Watch how RANA is transforming lives in northwest Nigeria.


Project: The Reading and Numeracy Activity

Funder: UNICEF, with support from the U.K. Department for International Development (DFID)

hl3

We generate cutting-edge research, apply technology in novel ways and invest in entrepreneurship to deliver greater social impact.

Photo:FHI 360
Photo credit

FHI Ventures is launched to scale impact

FHI Ventures is launched to scale impact

FHI Ventures logo

Social entrepreneurs solve problems, developing products and services with the potential to save and improve lives on a global scale. But, without funding and support, good ideas are unlikely to become profitable businesses that reach those who benefit from new products and services.

In 2018, FHI 360 launched FHI Ventures, a for-profit impact-investing subsidiary dedicated to accelerating the growth of early-stage social enterprises that employ commercial strategies for improvements in development. FHI Ventures invests capital into a small group of companies, aligned with FHI 360's mission, to position them to attract further funding and expand the reach of their products. FHI Ventures also offers individualized coaching and advisory support to develop business strategy, raise capital and manage growth. FHI 360's global reach provides an opportunity to source viable business innovations and attract potential investors.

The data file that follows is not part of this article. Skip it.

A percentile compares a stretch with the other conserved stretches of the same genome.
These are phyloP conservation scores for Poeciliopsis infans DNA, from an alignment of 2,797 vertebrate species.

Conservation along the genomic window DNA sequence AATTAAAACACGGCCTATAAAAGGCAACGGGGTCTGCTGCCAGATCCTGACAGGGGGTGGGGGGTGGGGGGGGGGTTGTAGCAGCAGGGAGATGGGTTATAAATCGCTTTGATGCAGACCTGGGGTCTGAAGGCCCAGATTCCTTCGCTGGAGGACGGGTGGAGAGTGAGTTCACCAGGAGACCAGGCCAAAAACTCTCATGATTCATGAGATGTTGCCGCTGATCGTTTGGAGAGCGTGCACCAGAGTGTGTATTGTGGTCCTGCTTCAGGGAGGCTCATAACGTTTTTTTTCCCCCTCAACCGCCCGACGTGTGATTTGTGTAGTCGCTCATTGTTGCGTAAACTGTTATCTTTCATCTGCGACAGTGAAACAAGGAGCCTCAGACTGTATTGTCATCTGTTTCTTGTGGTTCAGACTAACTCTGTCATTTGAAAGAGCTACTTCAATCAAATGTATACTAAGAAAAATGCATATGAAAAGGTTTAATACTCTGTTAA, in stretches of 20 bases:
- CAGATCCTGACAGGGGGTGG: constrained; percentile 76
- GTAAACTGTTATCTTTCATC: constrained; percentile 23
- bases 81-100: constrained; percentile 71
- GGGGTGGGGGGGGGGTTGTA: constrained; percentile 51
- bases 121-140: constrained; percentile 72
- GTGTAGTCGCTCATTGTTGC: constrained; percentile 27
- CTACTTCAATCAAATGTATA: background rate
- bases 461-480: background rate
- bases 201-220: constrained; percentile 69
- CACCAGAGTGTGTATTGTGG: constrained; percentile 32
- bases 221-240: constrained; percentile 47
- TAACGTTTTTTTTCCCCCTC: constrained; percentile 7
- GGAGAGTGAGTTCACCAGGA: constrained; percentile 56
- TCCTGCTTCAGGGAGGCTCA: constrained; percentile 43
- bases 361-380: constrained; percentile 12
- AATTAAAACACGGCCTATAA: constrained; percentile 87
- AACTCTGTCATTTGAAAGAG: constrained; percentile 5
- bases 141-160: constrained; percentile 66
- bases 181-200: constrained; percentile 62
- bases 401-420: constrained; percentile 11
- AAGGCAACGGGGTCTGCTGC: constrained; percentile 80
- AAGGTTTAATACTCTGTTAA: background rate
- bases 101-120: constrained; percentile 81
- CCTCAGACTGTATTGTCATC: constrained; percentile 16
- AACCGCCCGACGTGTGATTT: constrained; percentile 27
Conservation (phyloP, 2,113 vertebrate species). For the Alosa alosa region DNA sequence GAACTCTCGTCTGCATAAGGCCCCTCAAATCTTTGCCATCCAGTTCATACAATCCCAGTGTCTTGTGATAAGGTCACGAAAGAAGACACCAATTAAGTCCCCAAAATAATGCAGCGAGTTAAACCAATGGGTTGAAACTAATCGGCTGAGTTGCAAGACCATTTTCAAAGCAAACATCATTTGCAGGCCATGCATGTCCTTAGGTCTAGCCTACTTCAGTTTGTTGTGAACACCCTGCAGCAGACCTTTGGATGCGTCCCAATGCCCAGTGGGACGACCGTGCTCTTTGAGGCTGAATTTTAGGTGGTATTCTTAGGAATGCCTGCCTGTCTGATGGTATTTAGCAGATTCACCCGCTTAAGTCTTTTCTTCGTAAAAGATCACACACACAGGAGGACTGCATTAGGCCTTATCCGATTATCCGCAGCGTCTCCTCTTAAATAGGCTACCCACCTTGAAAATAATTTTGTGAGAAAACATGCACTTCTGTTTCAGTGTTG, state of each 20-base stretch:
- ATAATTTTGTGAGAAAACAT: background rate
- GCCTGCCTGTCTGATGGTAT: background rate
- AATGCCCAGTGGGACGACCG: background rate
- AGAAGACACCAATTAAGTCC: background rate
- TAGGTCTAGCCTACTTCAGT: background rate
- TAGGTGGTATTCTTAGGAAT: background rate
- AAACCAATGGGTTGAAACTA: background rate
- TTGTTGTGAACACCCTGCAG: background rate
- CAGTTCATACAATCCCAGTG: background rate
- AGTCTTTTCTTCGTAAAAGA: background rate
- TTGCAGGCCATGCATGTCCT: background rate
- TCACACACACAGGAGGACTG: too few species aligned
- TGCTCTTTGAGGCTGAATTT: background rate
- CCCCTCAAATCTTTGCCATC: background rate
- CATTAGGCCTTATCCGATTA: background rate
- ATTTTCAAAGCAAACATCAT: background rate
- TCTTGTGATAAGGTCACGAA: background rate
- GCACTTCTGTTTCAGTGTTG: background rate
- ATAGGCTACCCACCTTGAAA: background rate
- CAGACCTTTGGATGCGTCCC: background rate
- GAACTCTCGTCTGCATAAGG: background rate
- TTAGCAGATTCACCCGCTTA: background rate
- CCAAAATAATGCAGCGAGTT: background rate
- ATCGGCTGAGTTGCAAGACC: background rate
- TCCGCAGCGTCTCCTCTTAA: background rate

FHI Ventures selected five companies for the inaugural group through a highly competitive process. These early-stage companies offer novel products designed to solve pressing development challenges: the spread of infectious disease and lack of clean water and basic sanitation. FyodorBio makes a urine test that can rapidly diagnose malaria, and UrSure produces a patient-friendly urine test that supports adherence to HIV prevention drugs. Sanivation provides sanitation services that transform human waste into affordable fuel, and SweetSense makes remote sensors that improve the reliability of public water utilities in emerging economies. The fifth company, Mark Labs, offers a tool to improve decision-making in the human development sector through a technology platform that quantifies social impact for investors.

Investments that can change the world

Since entering the FHI Ventures program, all five companies have experienced measurable business growth, have cumulatively raised an additional US$1.6 million thus far and are actively pursuing partnership opportunities to scale into new markets. Describing the impact that participating in the program has had on his company, Giffin Daughtridge, Chief Executive Officer of UrSure, said, "While the [financial] investment is great, the amount of additional resources and the network that comes with being part of the FHI 360 family have proved to be an accelerator for us in every sense of the word."

FHI 360 continues to partner with the inaugural portfolio companies, and selection of the next round of FHI Ventures investments is underway.

Learn more about FHI 360's family of subsidiaries.


FHI 360 subsidiary: FHI Ventures

Photo:Leanne Gray/FHI 360
Photo credit

Groundbreaking contraceptive technologies